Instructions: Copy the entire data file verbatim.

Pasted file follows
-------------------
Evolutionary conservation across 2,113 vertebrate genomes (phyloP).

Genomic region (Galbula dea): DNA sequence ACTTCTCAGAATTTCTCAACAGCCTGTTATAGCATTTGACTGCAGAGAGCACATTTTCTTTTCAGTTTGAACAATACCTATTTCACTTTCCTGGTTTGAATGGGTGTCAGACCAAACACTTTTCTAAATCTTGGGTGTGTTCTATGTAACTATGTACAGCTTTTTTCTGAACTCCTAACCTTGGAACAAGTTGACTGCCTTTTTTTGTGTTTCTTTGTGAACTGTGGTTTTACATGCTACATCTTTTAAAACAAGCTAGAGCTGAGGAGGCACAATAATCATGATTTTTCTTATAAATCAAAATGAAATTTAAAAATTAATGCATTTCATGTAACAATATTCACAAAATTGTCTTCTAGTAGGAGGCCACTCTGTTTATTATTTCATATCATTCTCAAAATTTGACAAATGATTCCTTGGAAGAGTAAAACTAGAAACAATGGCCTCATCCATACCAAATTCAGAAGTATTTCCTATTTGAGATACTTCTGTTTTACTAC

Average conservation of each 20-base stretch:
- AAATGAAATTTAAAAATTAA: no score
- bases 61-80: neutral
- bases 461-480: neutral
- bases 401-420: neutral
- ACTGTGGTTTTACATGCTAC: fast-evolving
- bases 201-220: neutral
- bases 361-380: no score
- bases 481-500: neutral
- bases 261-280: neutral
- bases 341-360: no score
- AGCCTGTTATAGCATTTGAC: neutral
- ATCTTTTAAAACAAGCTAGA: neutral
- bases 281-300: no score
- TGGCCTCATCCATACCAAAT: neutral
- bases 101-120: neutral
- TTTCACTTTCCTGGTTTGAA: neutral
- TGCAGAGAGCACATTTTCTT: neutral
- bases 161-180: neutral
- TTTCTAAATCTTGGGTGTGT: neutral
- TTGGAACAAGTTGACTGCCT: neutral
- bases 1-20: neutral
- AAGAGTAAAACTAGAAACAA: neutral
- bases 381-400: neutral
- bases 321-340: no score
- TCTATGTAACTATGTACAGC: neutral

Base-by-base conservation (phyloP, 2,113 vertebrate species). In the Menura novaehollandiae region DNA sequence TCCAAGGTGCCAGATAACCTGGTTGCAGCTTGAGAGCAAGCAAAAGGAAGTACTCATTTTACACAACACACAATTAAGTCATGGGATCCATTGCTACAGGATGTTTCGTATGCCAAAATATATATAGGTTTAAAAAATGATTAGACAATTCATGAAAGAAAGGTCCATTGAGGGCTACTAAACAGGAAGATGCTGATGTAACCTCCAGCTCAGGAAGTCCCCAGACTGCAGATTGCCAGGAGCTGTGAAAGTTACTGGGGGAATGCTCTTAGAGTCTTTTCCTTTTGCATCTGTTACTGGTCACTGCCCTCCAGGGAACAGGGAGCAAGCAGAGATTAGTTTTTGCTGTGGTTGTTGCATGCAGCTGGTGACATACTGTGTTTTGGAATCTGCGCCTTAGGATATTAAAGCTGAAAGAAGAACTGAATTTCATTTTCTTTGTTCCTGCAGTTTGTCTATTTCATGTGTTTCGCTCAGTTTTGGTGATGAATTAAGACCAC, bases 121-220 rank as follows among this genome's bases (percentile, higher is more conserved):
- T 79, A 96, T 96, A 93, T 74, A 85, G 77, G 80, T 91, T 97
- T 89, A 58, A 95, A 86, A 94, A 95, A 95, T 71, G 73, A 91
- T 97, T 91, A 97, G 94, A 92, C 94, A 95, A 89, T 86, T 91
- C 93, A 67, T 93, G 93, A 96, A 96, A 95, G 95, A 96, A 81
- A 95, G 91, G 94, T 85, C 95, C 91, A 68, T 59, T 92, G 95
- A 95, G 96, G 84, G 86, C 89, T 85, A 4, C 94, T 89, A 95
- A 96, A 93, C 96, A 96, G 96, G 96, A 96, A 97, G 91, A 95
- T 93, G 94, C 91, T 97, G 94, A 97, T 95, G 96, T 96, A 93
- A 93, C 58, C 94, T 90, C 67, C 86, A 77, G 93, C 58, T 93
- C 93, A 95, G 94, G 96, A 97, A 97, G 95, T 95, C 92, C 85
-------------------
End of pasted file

Evolutionary conservation across 2,113 vertebrate genomes (phyloP).

Genomic region (Galbula dea): DNA sequence ACTTCTCAGAATTTCTCAACAGCCTGTTATAGCATTTGACTGCAGAGAGCACATTTTCTTTTCAGTTTGAACAATACCTATTTCACTTTCCTGGTTTGAATGGGTGTCAGACCAAACACTTTTCTAAATCTTGGGTGTGTTCTATGTAACTATGTACAGCTTTTTTCTGAACTCCTAACCTTGGAACAAGTTGACTGCCTTTTTTTGTGTTTCTTTGTGAACTGTGGTTTTACATGCTACATCTTTTAAAACAAGCTAGAGCTGAGGAGGCACAATAATCATGATTTTTCTTATAAATCAAAATGAAATTTAAAAATTAATGCATTTCATGTAACAATATTCACAAAATTGTCTTCTAGTAGGAGGCCACTCTGTTTATTATTTCATATCATTCTCAAAATTTGACAAATGATTCCTTGGAAGAGTAAAACTAGAAACAATGGCCTCATCCATACCAAATTCAGAAGTATTTCCTATTTGAGATACTTCTGTTTTACTAC

Average conservation of each 20-base stretch:
- AAATGAAATTTAAAAATTAA: no score
- bases 61-80: neutral
- bases 461-480: neutral
- bases 401-420: neutral
- ACTGTGGTTTTACATGCTAC: fast-evolving
- bases 201-220: neutral
- bases 361-380: no score
- bases 481-500: neutral
- bases 261-280: neutral
- bases 341-360: no score
- AGCCTGTTATAGCATTTGAC: neutral
- ATCTTTTAAAACAAGCTAGA: neutral
- bases 281-300: no score
- TGGCCTCATCCATACCAAAT: neutral
- bases 101-120: neutral
- TTTCACTTTCCTGGTTTGAA: neutral
- TGCAGAGAGCACATTTTCTT: neutral
- bases 161-180: neutral
- TTTCTAAATCTTGGGTGTGT: neutral
- TTGGAACAAGTTGACTGCCT: neutral
- bases 1-20: neutral
- AAGAGTAAAACTAGAAACAA: neutral
- bases 381-400: neutral
- bases 321-340: no score
- TCTATGTAACTATGTACAGC: neutral

Base-by-base conservation (phyloP, 2,113 vertebrate species). In the Menura novaehollandiae region DNA sequence TCCAAGGTGCCAGATAACCTGGTTGCAGCTTGAGAGCAAGCAAAAGGAAGTACTCATTTTACACAACACACAATTAAGTCATGGGATCCATTGCTACAGGATGTTTCGTATGCCAAAATATATATAGGTTTAAAAAATGATTAGACAATTCATGAAAGAAAGGTCCATTGAGGGCTACTAAACAGGAAGATGCTGATGTAACCTCCAGCTCAGGAAGTCCCCAGACTGCAGATTGCCAGGAGCTGTGAAAGTTACTGGGGGAATGCTCTTAGAGTCTTTTCCTTTTGCATCTGTTACTGGTCACTGCCCTCCAGGGAACAGGGAGCAAGCAGAGATTAGTTTTTGCTGTGGTTGTTGCATGCAGCTGGTGACATACTGTGTTTTGGAATCTGCGCCTTAGGATATTAAAGCTGAAAGAAGAACTGAATTTCATTTTCTTTGTTCCTGCAGTTTGTCTATTTCATGTGTTTCGCTCAGTTTTGGTGATGAATTAAGACCAC, bases 121-220 rank as follows among this genome's bases (percentile, higher is more conserved):
- T 79, A 96, T 96, A 93, T 74, A 85, G 77, G 80, T 91, T 97
- T 89, A 58, A 95, A 86, A 94, A 95, A 95, T 71, G 73, A 91
- T 97, T 91, A 97, G 94, A 92, C 94, A 95, A 89, T 86, T 91
- C 93, A 67, T 93, G 93, A 96, A 96, A 95, G 95, A 96, A 81
- A 95, G 91, G 94, T 85, C 95, C 91, A 68, T 59, T 92, G 95
- A 95, G 96, G 84, G 86, C 89, T 85, A 4, C 94, T 89, A 95
- A 96, A 93, C 96, A 96, G 96, G 96, A 96, A 97, G 91, A 95
- T 93, G 94, C 91, T 97, G 94, A 97, T 95, G 96, T 96, A 93
- A 93, C 58, C 94, T 90, C 67, C 86, A 77, G 93, C 58, T 93
- C 93, A 95, G 94, G 96, A 97, A 97, G 95, T 95, C 92, C 85